Mixed mania associated with cessation of breastfeeding
© The Author(s) 2016
Received: 28 May 2016
Accepted: 18 August 2016
Published: 5 September 2016
This case chronicles the unique presentation of psychotic mixed mania in a female 5 months after parturition and 1 week following breastfeeding discontinuation, highlighting a rarely recognized mania risk factor that is temporally delayed from parturition: breastfeeding discontinuation.
A 25-year-old G1P1 female with a past psychiatric history of a depressive episode in adolescence presented to the Emergency Department with her 5-month-old daughter, fiancée, and family 1 week after breastfeeding cessation. She endorsed sleep-deprived energy enhancement, unfulfilled goal-oriented productivity, hyper-talkativeness, hyper-sexuality and increased nicotine use. Concurrent depressive symptoms included hopelessness, worthlessness, poor concentration, lack of appetite, and ego-dystonic intrusive thoughts that she may kill herself or her child. She exhibited pressured speech, affective lability, expansiveness, distractibility, and tangential, grandiose, delusional self-referential content. Transient thoughts of self-harm and harm to her child were not associated with intent. Her family history was significant for a deceased mother who had bipolar I disorder. The patient was hospitalized for 5 days and diagnosed with bipolar disorder, type I, current episode manic with psychotic features with a mixed-feature specifier. Olanzapine and lithium were initiated and the patient’s acute episode of mania resolved prior to discharge.
This case extends the limited literature on mania following weaning and highlights the role of rapid serum dopamine rise following breastfeeding cessation in mania.
Breastfeeding involves a positive feedback loop whereby prolactin surges stimulate alveolar milk production and reduce tonic dopamine inhibition (Andrews et al. 2001; Lyons et al. 2012; Plotsky and Neill 1982; Romano et al. 2013; World Health Organization 2009). The soporific effects of prolactin and oxytocin facilitate rest after nighttime nursing (World Health Organization 2009). Breastfeeding cessation disrupts biorhythms and dopamine quiescence (Lyons et al. 2012; Romano et al. 2013; World Health Organization 2009) which may have profound consequences for mothers predisposed toward affective illness.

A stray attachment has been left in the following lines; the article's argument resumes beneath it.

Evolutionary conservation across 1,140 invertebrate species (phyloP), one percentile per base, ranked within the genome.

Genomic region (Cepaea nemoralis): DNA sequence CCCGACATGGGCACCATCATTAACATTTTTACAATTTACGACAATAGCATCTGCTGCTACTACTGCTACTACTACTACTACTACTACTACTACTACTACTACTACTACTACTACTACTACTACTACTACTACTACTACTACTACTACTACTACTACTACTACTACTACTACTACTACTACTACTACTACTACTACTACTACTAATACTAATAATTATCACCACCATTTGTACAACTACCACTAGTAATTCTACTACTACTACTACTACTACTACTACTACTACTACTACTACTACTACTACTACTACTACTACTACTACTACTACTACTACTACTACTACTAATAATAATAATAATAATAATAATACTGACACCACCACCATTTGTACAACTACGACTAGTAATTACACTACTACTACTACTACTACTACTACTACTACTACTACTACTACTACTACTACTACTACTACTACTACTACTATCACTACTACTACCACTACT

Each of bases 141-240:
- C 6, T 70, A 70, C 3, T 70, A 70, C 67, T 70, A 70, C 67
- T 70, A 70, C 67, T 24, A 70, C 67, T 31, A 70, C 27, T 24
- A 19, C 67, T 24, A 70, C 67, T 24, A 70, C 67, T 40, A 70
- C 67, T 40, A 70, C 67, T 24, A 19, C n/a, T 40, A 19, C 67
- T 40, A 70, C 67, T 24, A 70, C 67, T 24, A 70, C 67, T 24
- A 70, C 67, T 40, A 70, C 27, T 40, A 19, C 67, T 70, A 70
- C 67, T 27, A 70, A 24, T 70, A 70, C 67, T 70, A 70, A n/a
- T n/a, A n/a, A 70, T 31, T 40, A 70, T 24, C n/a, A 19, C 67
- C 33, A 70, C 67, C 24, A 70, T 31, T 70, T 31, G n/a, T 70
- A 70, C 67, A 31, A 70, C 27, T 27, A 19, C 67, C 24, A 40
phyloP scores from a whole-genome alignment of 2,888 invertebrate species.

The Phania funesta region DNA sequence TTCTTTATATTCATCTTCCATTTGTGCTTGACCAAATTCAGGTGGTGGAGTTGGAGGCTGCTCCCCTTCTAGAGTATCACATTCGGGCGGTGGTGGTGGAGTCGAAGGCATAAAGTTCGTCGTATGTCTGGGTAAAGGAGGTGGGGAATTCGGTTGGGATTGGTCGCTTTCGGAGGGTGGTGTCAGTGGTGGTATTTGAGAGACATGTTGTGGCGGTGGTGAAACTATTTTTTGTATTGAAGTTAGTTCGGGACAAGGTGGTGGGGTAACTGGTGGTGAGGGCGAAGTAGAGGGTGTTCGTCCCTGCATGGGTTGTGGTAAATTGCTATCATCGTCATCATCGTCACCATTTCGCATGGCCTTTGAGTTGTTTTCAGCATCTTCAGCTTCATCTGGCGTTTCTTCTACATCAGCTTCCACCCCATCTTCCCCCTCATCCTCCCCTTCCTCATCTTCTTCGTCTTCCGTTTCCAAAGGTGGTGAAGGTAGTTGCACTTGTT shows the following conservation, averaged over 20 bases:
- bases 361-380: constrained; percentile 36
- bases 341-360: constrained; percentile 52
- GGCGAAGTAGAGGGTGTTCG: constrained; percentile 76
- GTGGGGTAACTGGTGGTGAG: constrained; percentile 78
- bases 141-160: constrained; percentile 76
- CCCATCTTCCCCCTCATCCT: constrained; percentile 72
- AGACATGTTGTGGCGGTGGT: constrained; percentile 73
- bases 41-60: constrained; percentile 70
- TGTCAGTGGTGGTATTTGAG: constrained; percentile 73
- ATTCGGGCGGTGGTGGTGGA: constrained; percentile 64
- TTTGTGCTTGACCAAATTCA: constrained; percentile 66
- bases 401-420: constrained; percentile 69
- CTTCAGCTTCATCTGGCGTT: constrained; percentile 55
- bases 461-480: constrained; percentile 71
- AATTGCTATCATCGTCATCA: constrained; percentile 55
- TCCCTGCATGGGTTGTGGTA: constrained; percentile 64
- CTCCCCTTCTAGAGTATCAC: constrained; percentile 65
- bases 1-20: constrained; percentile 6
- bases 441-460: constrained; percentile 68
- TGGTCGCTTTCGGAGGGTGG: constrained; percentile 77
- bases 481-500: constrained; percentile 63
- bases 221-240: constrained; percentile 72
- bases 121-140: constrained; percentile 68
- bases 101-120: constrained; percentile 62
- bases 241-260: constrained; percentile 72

A 25-year-old G1P1 female presented to the Emergency Department in March, 2015, with her 5-month-old daughter, fiancée, and concerned family members 1 week after breastfeeding cessation.
Despite 3 years of sustained sobriety from opioid use, she reported a de novo obsession about relapsing to heroin when her fiancée received an opiate prescription. After attending multiple AA meetings and three consecutive nights without sleep, she believed the big book of alcoholics anonymous was talking to her for a special purpose. She reported sleep-deprived energy enhancement, unfulfilled goal-oriented productivity, hyper-talkativeness, hyper-sexuality and increased nicotine use. Concurrent depressive symptoms included hopelessness, worthlessness, poor concentration, lack of appetite, and ego-dystonic intrusive thoughts that she may kill herself or her child. She reported daily cannabis and cigarette (10/day) use since parturition and was not on any medications and did not consume alcohol. Cannabis use was chronic and she had never experienced a psychotic episode prior to breastfeeding discontinuation. Her psychiatric history included a major depressive episode at age 16 treated briefly with citalopram and an opioid use disorder in full sustained remission for 3 years. Her family history included a mother with bipolar I disorder.